I've never wished for wealth. I hate shopping, luxury is not my idea of pleasure, and I don't enjoy owning a lot of stuff. I've never been able to understand why somebody would get excited about a widescreen TV or a gigantic house or an expensive car. I drive a 2001 Saturn, and I really don't know what a car could have that this one doesn't. I guess the most luxurious thing I own is my Takamine acoustic classical guitar, which I paid a thousand dollars for because I could actually hear the difference.
The only amount of money I'd ever wish for is the amount that would buy me freedom from working for a living. I've spent my adult life earning my monthly keep and supporting my kids with long, hard hours. I've rarely managed to get more than a few months ahead of my bills, and a couple of times I got a few months behind. I did have one extensive flirtation with wealth (this was one of the main subjects of my memoir) during the Internet stock boom in 1999. But a million dollars in stock options didn't buy me any freedom at all. Instead, it shackled me to my job more tightly than I'd ever been shackled before, and the crazy year that followed (before the 2000 stock market crash wiped out my "wealth") was one of the worst years of my life.
So I don't think wealth buys happiness, and nothing I've observed around me has suggested otherwise. But money sure does have a hold on the public imagination, and it sure gets people riled up. The big public debate that's taking place in the United States of America these days about taxes and budget deficits is worth studying from many different angles. As far as the battle in Congress indicates, the Democratic Party wants to cut taxes on lower and middle class Americans but wants the wealthy (those earning above $250,000 a year) to pay more, while the Republican Party wants to extend tax cuts to the wealthy.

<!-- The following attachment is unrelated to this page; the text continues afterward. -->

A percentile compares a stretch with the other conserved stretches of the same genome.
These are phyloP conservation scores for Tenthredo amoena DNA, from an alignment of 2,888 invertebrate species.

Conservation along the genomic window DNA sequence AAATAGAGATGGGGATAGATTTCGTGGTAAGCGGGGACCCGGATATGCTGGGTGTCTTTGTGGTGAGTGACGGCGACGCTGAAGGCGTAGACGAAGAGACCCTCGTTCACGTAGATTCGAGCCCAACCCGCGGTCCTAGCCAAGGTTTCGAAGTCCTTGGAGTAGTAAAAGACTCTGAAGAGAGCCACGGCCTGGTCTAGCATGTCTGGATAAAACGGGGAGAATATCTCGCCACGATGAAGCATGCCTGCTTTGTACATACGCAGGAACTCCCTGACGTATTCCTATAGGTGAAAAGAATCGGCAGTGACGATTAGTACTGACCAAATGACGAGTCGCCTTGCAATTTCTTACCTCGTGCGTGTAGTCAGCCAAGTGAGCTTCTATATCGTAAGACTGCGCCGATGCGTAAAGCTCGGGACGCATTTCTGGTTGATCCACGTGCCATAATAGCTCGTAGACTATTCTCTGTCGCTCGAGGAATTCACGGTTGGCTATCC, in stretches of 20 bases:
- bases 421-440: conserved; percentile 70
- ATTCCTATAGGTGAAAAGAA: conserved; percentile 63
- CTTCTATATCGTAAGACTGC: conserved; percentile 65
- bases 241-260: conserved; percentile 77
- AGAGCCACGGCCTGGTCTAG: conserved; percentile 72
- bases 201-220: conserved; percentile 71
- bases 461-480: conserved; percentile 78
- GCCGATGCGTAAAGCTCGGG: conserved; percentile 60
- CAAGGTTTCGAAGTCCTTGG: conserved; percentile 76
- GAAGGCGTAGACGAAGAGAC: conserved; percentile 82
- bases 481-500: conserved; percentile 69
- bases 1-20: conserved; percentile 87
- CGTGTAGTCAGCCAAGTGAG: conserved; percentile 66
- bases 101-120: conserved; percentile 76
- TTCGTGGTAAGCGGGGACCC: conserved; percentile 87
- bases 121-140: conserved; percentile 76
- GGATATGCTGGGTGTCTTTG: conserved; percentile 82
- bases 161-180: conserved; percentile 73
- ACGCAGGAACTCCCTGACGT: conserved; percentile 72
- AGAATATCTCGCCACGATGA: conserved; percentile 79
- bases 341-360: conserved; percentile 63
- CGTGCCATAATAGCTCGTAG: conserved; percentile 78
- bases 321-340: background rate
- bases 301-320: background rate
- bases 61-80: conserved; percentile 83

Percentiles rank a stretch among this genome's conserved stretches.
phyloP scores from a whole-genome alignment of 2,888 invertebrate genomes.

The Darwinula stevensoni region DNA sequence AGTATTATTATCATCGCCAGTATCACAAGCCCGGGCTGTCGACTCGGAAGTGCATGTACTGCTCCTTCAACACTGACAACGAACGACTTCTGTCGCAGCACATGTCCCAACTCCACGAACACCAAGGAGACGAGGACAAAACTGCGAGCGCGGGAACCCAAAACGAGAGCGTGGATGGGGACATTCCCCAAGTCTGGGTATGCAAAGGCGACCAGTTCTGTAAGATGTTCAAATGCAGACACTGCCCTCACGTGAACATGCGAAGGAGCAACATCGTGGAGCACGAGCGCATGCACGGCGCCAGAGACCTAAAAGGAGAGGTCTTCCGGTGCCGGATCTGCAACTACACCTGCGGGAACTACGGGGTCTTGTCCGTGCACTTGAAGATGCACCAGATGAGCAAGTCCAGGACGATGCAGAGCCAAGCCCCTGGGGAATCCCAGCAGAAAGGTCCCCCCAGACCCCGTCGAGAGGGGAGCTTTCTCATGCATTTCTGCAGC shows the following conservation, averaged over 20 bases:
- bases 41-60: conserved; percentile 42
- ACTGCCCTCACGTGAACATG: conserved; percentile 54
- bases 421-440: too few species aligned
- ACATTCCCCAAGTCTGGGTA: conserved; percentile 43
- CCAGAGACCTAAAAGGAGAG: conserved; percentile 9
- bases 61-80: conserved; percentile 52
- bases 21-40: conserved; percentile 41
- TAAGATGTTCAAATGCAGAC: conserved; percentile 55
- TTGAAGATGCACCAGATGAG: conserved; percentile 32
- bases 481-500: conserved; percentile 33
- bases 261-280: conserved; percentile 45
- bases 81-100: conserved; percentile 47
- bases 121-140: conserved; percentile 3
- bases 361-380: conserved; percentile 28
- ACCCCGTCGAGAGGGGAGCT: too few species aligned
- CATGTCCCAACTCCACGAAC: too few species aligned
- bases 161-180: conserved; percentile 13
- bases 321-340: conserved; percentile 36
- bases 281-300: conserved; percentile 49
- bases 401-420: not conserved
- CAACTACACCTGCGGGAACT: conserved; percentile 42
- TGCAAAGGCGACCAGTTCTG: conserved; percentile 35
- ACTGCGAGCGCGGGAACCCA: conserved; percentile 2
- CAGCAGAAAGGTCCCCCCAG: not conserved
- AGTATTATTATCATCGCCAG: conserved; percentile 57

It takes some effort to unpack the real agendas behind these stances. Why do the mass of Republican voters care so much about tax cuts for the wealthy, when Republican voters are actually no wealthier than Democratic voters? I've heard it explained that anti-tax conservatives are "voting their dreams" -- they hope to someday become wealthy, and when they finally do they don't want the government taxing their money away. This is the "Joe the Plumber" theory, and I'm sure there's something to it. But it doesn't explain enough.
I think the ideological divisions here are more about identity and trust. If you don't trust your government, and you don't identify with it as representing you, then you will find the idea of enriching it abhorrent. To enrich a government that you don't feel represents you is to give an alien entity greater control of your life. On a personal identity level, on grounds of culture, lifestyle and ideology, many Americans may feel they have more in common with wealthy capitalists than with government bureaucrats. There's the guts of the tax debate: it's less about economics, more about who we each think we are.
Both sides of this debate have been fired up lately. Senator Bernie Sanders of Vermont made a big splash on Friday by delivering a spontaneous, heartfelt mini-filibuster against tax cuts for the wealthy. Like many who watched parts of his long speech, I found his performance thrilling and his words very persuasive. One of his most memorable points involved proposed estate taxes and the Walton family, holders of the Wal-Mart fortune: